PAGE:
‘Flo’s Boomerang’ – a short story by Shanique Browne
Shanique Browne is a writer and a teacher
December 29, 2021
‘Flo’s Boomerang’ – a short story by Shanique Browne

by Shanique Browne

Second place winner in 2021 H. Nigel Thomas / UWI Open Campus Fiction Competition



Flo Samuel was shelling peas on her veranda when she saw Maisie Woodley, the neighbours’ fourteen-year-old daughter walking up the garden path leading to the Woodley home.

Maisie waved at Flo, “Good afternoon Miss Samuel!”

Flo spared a curt nod of her head in acknowledgement but no one, least of all Maisie, could have known how much that small action belied Flo’s true feelings. Flo’s eyes followed Maisie until she disappeared into the house.

Anyone standing close enough may have felt the palpable animosity or certainly seen it in Flo Samuel’s eyes. As many West Indian matrons would say had they been given the opportunity to summarize Flo’s secret feelings toward Maisie, the former “hated the best bone“ in the latter’s body.

Nevertheless, Flo simply could not be blamed for how she felt. You see, Maisie Woodley was everything Flo’s own fourteen year old daughter was not. Maisie had the smoothest, most beautiful dark brown skin while Tallulah’s fair skin had been marred by chicken pox when she was five and the scars had maliciously remained.

Maisie had thick curls framing a face that people couldn’t help but take a second glance at. Tallulah barely had hair and she practically blended into the atmosphere for all the attention anyone paid her.

The stirrings of jealousy had made themselves known in Flo’s heart years before but they had metamorphosed into pure hatred when, three Septembers ago, as if her beauty was simply not fortune enough, Maisie had the audacity to do well enough at the CPEA exams to be placed at the top school in all of St Vincent while Tallulah was relegated to a “country school”.

Flo sucked her teeth, her mood soured in the aftermath of her sighting of Maisie. She gathered up the peas and shuffled inside to get started on dinner.

“Flo, yo nah see the evening news?” asked Bertram, her common-law husband, as she passed him where he was seated on a side chair as the opening credits of a movie played out on the television screen.

“Bertie, yo nah see me bin outside ah shell peas?” answered Flo, sucking her teeth in irritation.

“Gemma bin pan news. She and the people dem who renting the house fo Mister Quammie.”

“Eh heh? Wey Gemma ah do pan news?” asked Flo as she placed the tub of peas on the kitchen table.

“She say somebody break in by she. De people dem by Mister Quammie too ello! Gemma say dem thief two pair ah Nike shoes fo she son and ah tablet.”

“Good evening mommy!” Flo looked up to see Tallulah removing her shoes at the door.

“Good evening Tallulah. Where’s your brother?”

“He and he dotish friend dem still dey bus stop ah talk stupidness. He ain’t ketch the van”

Flo shook her head. Neither of her children had been blessed with any outstanding ability and when held up in contrast to Maisie’s brilliance, they were absolutely dull. Tyrone turned eighteen earlier that year and had managed to repeat Fourth form for the second time. Just last week, the school had called to recommend his transfer to a skills institute as he was now too old to remain in mainstream school for another academic year.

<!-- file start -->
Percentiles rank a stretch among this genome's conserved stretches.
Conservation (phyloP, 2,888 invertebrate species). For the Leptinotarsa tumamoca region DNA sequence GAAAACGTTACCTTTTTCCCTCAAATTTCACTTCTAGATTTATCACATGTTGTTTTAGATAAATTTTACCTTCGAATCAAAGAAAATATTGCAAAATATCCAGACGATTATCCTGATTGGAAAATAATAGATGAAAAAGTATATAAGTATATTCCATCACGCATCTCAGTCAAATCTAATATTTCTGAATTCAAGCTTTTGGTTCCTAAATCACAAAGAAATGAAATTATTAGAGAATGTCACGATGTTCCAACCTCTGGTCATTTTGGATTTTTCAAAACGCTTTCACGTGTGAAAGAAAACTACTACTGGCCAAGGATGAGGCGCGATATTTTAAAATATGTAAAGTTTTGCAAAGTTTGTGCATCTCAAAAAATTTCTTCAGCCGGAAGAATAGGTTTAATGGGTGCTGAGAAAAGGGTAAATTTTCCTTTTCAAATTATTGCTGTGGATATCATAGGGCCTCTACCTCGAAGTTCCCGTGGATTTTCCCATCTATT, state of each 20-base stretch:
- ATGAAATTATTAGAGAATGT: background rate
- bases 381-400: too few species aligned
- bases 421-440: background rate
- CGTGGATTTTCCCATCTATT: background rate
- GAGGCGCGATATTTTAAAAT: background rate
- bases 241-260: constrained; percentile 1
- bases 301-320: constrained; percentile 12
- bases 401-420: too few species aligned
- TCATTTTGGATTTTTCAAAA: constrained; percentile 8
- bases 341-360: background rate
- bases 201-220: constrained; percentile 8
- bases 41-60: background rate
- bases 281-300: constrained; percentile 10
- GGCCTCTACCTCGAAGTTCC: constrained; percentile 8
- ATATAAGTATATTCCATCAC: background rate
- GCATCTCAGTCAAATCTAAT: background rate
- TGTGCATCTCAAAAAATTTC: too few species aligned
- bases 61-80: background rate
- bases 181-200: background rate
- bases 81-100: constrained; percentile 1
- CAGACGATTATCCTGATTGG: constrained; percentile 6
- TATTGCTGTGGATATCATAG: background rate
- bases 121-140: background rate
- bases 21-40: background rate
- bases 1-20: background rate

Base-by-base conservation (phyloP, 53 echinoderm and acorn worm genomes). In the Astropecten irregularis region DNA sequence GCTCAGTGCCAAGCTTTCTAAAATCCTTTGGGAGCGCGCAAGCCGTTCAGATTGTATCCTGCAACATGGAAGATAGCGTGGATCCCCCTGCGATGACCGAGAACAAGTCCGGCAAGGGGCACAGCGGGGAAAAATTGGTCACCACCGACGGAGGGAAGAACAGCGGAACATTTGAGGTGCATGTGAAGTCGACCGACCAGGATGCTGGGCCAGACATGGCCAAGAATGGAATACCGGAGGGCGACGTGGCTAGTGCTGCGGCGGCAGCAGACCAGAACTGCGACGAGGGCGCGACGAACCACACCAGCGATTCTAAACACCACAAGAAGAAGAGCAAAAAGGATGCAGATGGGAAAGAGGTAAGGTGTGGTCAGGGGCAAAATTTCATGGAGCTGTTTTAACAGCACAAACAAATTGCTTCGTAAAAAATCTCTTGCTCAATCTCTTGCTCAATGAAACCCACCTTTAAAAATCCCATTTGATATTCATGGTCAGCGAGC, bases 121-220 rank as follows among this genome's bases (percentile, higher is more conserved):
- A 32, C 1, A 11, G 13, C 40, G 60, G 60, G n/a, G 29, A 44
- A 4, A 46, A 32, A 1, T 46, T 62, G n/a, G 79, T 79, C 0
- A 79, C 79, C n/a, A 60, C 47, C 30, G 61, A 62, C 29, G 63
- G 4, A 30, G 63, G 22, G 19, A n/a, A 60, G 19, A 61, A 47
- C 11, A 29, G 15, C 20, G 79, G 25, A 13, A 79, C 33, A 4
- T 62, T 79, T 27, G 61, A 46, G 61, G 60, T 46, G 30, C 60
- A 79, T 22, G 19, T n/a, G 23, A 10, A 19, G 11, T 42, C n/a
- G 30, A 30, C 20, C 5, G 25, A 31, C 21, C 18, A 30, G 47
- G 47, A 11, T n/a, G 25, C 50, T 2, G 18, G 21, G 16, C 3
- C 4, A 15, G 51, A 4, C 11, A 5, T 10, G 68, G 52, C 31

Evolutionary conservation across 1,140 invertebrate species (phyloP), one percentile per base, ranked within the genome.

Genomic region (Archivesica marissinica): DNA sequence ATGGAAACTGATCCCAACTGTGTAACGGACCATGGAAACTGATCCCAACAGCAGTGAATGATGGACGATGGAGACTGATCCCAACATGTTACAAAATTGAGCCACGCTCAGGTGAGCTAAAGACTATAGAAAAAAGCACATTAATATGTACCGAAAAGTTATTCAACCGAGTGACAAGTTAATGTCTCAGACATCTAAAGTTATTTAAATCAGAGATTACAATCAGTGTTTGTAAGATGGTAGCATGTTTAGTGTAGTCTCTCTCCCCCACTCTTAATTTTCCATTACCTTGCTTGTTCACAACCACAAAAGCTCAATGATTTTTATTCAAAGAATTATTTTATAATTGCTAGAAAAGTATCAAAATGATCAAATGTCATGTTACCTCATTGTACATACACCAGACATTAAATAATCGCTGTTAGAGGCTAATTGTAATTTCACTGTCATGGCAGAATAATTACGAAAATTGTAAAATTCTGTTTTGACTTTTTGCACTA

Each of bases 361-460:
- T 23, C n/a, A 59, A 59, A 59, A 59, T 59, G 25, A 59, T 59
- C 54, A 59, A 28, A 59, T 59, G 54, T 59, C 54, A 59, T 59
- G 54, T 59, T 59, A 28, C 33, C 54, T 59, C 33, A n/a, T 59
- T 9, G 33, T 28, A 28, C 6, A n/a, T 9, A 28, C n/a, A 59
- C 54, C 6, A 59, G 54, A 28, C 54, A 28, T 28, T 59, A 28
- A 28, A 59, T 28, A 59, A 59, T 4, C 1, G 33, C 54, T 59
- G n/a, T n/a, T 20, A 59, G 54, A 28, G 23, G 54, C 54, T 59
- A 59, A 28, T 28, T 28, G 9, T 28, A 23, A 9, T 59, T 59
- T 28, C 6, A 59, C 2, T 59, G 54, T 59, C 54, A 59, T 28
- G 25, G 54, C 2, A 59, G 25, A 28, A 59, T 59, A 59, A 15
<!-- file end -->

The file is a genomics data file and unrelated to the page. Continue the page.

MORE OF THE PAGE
Flo huffed out a breath as her mind drifted to the Woodleys. They had perfect lives. Mya Woodley had the perfect husband, a government job at the General Hospital and the perfect daughter. To some, it may have made more sense had Mya, rather than Maisie, been the object of Flo’s jealousy.

Unfortunately for Maisie however, she reminded Flo of one Miss Clara Daniels. Clara had been Flo’s childhood neighbour and she had been perfect in every way, at least to Flo’s way of thinking. Flo had always been jealous of Clara. Now, in adulthood, she had unconsciously transferred her feelings of animosity to Maisie Woodley.

That evening while they ate dinner, Bertram would mention a detail from the news that would act as the final straw and catalyst governing Flo’s actions the following day.

Flo was biting into a well browned, juicy chicken thigh when Bertram suddenly said, “Tonight was a busy night fo Calder on the news. First Gemma then the Woodley girl.”

Flo paused in her chewing, “the Woodley girl?”

“Yeah. Maisie self.  She win some kinda writing competition.”

Flo gently lowered her chicken to her plate as her appetite got up and left. She clenched her fist under the table. This was untenable! That damned Maisie Woodley was “overdoing it”. She was rubbing it in their faces!

“Good evening Ma! Good evening da!” Tyrone sauntered into the house with the mischievous confidence that only teenaged boys seemed to possess.

“Only now you coming home?” snapped Flo, seizing the opportunity to release some of her frustration.

“Ma. Way happen? I jus geh van”

Flo sighed heavily, not even bothering to argue the point, “Your food is in the oven.” She huffed as she distractedly waved in that general direction.

The following morning, Flo was out early hanging clothes on the line when Maisie came hurrying down the garden path. Tallulah and Tyrone were still inside sleeping. Flo sucked her teeth. Even Maisie’s punctuality triggered her irritation.

“Good morning, Miss Samuel” shouted Maisie brightly with a wave of her hand.

“Marnin” answered Flo, her fingers clenching tightly around a clothes pin.

Five minutes later, Flo had concluded her task and was stooping to retrieve the clothes basket when she noticed something shiny on the garden path. She bustled over to investigate and discovered a slim gold watch. She immediately recognized it.